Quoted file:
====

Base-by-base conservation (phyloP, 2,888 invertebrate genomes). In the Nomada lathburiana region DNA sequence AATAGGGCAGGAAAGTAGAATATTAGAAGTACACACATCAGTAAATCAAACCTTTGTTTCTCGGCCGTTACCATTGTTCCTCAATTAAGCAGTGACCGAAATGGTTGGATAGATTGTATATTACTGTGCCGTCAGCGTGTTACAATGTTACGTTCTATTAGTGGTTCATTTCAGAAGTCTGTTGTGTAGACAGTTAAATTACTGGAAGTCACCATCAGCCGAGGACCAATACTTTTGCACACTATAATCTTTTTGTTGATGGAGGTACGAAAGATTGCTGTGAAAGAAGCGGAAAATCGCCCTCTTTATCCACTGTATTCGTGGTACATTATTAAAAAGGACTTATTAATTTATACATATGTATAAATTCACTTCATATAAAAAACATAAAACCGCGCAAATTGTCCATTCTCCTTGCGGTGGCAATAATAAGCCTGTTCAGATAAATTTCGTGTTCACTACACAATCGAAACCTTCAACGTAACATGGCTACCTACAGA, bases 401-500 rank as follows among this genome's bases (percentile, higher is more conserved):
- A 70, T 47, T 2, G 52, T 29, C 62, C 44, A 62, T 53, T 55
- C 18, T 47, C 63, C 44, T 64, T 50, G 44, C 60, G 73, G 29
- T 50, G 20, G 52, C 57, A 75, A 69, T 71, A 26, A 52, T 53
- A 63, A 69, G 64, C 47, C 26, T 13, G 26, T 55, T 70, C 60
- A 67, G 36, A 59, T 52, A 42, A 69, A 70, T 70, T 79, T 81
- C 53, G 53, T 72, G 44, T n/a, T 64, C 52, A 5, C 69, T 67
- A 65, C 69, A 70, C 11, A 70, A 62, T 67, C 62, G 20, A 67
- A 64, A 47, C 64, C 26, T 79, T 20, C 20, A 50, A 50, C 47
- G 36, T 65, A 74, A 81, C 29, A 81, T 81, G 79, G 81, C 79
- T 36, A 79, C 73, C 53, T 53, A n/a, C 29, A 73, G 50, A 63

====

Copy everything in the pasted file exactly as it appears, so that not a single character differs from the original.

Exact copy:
Base-by-base conservation (phyloP, 2,888 invertebrate genomes). In the Nomada lathburiana region DNA sequence AATAGGGCAGGAAAGTAGAATATTAGAAGTACACACATCAGTAAATCAAACCTTTGTTTCTCGGCCGTTACCATTGTTCCTCAATTAAGCAGTGACCGAAATGGTTGGATAGATTGTATATTACTGTGCCGTCAGCGTGTTACAATGTTACGTTCTATTAGTGGTTCATTTCAGAAGTCTGTTGTGTAGACAGTTAAATTACTGGAAGTCACCATCAGCCGAGGACCAATACTTTTGCACACTATAATCTTTTTGTTGATGGAGGTACGAAAGATTGCTGTGAAAGAAGCGGAAAATCGCCCTCTTTATCCACTGTATTCGTGGTACATTATTAAAAAGGACTTATTAATTTATACATATGTATAAATTCACTTCATATAAAAAACATAAAACCGCGCAAATTGTCCATTCTCCTTGCGGTGGCAATAATAAGCCTGTTCAGATAAATTTCGTGTTCACTACACAATCGAAACCTTCAACGTAACATGGCTACCTACAGA, bases 401-500 rank as follows among this genome's bases (percentile, higher is more conserved):
- A 70, T 47, T 2, G 52, T 29, C 62, C 44, A 62, T 53, T 55
- C 18, T 47, C 63, C 44, T 64, T 50, G 44, C 60, G 73, G 29
- T 50, G 20, G 52, C 57, A 75, A 69, T 71, A 26, A 52, T 53
- A 63, A 69, G 64, C 47, C 26, T 13, G 26, T 55, T 70, C 60
- A 67, G 36, A 59, T 52, A 42, A 69, A 70, T 70, T 79, T 81
- C 53, G 53, T 72, G 44, T n/a, T 64, C 52, A 5, C 69, T 67
- A 65, C 69, A 70, C 11, A 70, A 62, T 67, C 62, G 20, A 67
- A 64, A 47, C 64, C 26, T 79, T 20, C 20, A 50, A 50, C 47
- G 36, T 65, A 74, A 81, C 29, A 81, T 81, G 79, G 81, C 79
- T 36, A 79, C 73, C 53, T 53, A n/a, C 29, A 73, G 50, A 63